Acadia University launches investigation into controversial professor
Acadia University campus in Wolfville, N.S. (CTV Atlantic)
WOLFVILLE, N.S. -- Acadia University has launched a formal investigation into complaints against a professor over controversial comments he made on social media and in the classroom.
Heather Hemming, vice-president academic at the Wolfville, N.S., school, said in a letter to professor Rick Mehta that the university has received complaints from students, faculty and others with concerns about his views.
"These concerns relate to the manner in which you are expressing views that you are alleged to be advancing or supporting and, in some instances, time that you are spending on these issues in the classroom," she said in a letter on Feb. 13. "The university has a legal responsibility to provide an environment free from discrimination, sexual harassment and personal harassment."
Hemming added: "The nature and frequency of these complaints and the significance of the allegations is concerning for the university, and we have determined the necessity of proceeding to a formal investigation."
The university has retained Wayne MacKay, professor emeritus at Dalhousie University's Schulich School of Law, to investigate and provide a report to the university, she said.
A spokesman for Acadia said in an email on Monday that the university is not in a position to comment.
Mehta has been outspoken both on campus and on social media about a range of contentious issues including decolonization, immigration, and gender politics, garnering both supporters and opposition.
He has come under fire for saying multiculturalism is a scam, there's no wage gap between men and women, and the Truth and Reconciliation Commission has created a victim narrative to prompt "endless apologies and compensation."
Mehta bills himself as a free-speech advocate trying to build bridges across political divides, but critics say he perpetuates harmful stereotypes and is simply seeking attention.
"He's just sort of parroting the much more popular Jordan Peterson. He's very clearly just trying to piggyback on that to gain a certain notoriety," said Matthew Sears, associate professor of classics and ancient history at the University of New Brunswick in Fredericton.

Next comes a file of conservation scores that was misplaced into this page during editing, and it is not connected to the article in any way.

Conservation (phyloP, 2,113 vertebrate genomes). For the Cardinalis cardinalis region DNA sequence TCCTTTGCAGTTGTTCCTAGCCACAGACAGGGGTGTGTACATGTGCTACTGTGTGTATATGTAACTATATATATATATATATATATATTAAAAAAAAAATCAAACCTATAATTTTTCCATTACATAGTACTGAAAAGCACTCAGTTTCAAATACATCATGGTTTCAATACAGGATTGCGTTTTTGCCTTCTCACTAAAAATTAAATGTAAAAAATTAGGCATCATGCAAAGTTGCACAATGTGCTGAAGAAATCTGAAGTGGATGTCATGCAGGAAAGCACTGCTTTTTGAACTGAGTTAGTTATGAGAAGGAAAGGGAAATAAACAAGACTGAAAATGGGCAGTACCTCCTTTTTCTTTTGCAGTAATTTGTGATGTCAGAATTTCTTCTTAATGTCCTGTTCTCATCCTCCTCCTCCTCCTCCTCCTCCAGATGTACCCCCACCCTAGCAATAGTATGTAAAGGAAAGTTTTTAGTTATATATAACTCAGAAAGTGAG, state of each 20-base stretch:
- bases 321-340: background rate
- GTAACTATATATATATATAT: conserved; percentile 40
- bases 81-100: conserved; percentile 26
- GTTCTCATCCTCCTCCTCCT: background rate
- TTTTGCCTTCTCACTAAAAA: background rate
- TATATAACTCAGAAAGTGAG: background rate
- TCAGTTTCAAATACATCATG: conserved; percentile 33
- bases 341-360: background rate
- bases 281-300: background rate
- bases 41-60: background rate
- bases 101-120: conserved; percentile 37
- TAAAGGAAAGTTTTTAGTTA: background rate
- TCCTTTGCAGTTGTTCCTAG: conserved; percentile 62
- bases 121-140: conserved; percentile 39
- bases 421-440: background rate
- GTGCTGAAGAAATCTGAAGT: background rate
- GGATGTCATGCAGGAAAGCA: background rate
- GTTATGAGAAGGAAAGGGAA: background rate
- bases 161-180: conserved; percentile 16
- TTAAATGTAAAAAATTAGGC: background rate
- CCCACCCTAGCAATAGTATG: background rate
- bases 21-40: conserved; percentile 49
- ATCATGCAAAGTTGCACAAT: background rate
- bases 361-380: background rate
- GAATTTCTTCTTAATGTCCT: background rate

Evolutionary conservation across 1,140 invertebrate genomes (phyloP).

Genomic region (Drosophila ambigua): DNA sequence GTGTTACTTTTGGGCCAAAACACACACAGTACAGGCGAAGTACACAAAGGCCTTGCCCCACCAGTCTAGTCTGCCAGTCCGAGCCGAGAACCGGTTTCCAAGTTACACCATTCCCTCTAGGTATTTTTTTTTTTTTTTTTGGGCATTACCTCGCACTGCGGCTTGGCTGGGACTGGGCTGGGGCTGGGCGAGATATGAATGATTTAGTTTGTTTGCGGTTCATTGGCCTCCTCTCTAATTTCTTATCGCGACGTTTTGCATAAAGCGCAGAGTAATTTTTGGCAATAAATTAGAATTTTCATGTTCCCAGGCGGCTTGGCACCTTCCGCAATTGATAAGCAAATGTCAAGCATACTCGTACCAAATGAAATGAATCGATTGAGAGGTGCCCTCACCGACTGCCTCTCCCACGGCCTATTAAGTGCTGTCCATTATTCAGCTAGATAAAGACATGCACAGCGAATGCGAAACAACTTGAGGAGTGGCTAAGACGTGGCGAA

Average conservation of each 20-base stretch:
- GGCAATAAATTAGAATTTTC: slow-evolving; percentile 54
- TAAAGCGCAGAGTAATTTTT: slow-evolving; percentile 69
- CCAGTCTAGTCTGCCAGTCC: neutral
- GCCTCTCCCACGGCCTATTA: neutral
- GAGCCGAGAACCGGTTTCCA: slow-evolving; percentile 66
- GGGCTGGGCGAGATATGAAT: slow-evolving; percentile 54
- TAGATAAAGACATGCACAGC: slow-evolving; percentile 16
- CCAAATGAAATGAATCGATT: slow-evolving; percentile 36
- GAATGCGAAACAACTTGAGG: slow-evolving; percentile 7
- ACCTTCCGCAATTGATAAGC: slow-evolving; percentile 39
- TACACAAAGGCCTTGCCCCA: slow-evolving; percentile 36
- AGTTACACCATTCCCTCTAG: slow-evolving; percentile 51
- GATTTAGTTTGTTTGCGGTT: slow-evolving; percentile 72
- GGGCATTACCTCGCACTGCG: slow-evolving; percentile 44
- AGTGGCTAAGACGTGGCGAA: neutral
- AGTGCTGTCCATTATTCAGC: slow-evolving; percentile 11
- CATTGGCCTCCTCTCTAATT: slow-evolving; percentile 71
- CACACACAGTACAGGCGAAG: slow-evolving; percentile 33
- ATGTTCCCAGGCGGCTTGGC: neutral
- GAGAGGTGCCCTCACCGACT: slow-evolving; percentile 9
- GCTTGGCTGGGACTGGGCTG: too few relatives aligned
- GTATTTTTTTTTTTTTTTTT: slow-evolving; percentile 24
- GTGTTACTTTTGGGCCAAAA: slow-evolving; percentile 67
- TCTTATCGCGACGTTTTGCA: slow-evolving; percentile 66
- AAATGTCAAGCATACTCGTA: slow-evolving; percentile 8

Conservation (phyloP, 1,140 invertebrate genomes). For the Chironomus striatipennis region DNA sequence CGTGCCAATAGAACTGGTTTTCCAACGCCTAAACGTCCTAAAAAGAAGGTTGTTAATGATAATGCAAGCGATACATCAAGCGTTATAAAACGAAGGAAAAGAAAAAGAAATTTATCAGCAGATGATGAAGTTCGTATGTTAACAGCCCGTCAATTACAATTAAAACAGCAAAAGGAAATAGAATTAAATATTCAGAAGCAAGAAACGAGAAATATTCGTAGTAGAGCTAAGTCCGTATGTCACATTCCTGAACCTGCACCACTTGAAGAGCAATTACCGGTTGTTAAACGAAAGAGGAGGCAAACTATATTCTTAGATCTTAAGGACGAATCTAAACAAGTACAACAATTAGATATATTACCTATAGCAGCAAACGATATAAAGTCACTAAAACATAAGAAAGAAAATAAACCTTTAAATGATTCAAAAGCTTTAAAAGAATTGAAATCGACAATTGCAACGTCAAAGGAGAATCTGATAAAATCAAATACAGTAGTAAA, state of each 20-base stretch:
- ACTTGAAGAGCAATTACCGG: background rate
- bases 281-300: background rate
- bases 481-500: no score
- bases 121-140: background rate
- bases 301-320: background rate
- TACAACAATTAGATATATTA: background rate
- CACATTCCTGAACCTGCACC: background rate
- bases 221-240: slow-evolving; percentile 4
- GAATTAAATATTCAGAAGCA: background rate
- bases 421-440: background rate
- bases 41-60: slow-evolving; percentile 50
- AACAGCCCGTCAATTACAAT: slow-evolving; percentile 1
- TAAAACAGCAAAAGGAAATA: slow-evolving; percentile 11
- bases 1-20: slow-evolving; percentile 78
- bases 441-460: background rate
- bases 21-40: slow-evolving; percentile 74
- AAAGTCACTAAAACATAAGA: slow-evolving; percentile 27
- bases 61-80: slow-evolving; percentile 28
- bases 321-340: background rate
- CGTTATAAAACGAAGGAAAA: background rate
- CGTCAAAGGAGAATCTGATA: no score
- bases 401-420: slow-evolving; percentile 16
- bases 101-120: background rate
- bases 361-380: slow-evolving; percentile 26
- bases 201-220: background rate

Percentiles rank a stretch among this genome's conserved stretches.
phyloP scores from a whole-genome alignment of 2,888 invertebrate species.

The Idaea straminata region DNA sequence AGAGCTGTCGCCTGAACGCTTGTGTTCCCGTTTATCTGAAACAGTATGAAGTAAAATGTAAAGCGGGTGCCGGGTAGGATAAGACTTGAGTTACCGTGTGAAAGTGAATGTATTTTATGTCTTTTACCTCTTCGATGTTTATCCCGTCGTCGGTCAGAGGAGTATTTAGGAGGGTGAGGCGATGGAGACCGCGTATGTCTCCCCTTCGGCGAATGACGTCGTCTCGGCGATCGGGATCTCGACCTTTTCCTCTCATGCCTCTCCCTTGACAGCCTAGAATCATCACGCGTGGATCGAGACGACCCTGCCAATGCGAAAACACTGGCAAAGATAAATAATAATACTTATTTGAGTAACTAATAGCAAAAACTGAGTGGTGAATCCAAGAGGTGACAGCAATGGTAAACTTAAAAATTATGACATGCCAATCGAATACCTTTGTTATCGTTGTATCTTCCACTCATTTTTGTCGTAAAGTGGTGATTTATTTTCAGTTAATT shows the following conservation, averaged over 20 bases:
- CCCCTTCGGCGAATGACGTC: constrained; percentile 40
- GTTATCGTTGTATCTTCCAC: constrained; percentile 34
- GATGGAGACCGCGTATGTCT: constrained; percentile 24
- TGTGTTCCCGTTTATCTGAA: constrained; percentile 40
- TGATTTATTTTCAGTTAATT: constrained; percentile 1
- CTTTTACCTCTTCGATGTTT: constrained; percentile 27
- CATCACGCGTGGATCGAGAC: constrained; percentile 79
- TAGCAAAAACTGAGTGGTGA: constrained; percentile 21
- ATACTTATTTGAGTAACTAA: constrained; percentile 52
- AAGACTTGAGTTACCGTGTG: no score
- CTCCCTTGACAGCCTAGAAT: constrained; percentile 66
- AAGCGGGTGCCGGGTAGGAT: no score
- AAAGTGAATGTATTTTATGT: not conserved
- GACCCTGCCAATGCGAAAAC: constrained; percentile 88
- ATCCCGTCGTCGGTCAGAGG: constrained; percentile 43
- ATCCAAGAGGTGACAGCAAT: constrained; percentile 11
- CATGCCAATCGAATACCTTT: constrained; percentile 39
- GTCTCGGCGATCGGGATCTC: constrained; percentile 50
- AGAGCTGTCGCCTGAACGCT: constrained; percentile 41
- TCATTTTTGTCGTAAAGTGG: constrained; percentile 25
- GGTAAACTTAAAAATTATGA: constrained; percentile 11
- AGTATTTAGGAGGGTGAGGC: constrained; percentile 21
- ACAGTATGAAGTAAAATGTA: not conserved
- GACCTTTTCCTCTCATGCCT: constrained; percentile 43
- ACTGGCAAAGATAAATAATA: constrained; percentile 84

Peterson, a University of Toronto professor and best-selling author, has become a celebrity of the right for, among other things, steadfastly refusing to use gender-neutral terms.
Mehta, like Peterson a psychology professor, argues he has done nothing wrong, and is only trying to offer students a different perspective from what he calls the dominant political orientation on campus.
"I would have no problem if people refuted me and told me I was being unreasonable, that is perfectly fine. I would love it if students just told me I'm wrong," the associate professor of psychology said.
"I made sure I told students they wouldn't be tested on the specific materials, I just want them to think about these concepts."
Those concepts include gender equity and the wage gap, which he said can explained by people's choices and differences between the sexes.
Mehta pointed to a study that showed men prefer more competitive careers "whereas the women on average tended to prefer spending time in the community."
He said he would encourage debate from students, which would help them be critical thinkers and informed citizens.
But Sears called Mehta's "free-speech absolutism" extreme, noting that free speech does not mean consequence-free speech. The university must weigh a professor's right to free speech with a student's right to be safe and supported in class, he noted.
"He does have a constitutional right to be an ignoramus about residential schools and even a racist if he wants to be, but he can't do that and expect he can be an effective and fair and appropriate teacher for students," Sears said. "You don't have a constitutional right to be a university professor."
Sears said Mehta is spending his time trying to be a controversial figure and an iconoclast -- stepping outside his area of expertise -- rather than teaching course material.
"The idea that there is a power balance and equivalence between a professor and a student -- let alone an Indigenous student in one of his classes -- that they can just walk out and say to him he's wrong" is problematic and disingenuous, he said.
Moreover, Sears argued that topics like decolonization and multiculturalism fall outside Mehta's field of psychology, Sears said.
Meanwhile, Mehta said he is worried the investigation into his commentary may not lead to a fair outcome given the university has already taken steps to reduce his course load.
After several years of teaching the large sections of the required introductory psychology courses, he said Acadia has changed his teaching allocation so that he's teaching smaller courses.
He said the change is not warranted based on his record, and that he hasn't been offered a satisfactory explanation despite an appeal.
- By Brett Bundale in Halifax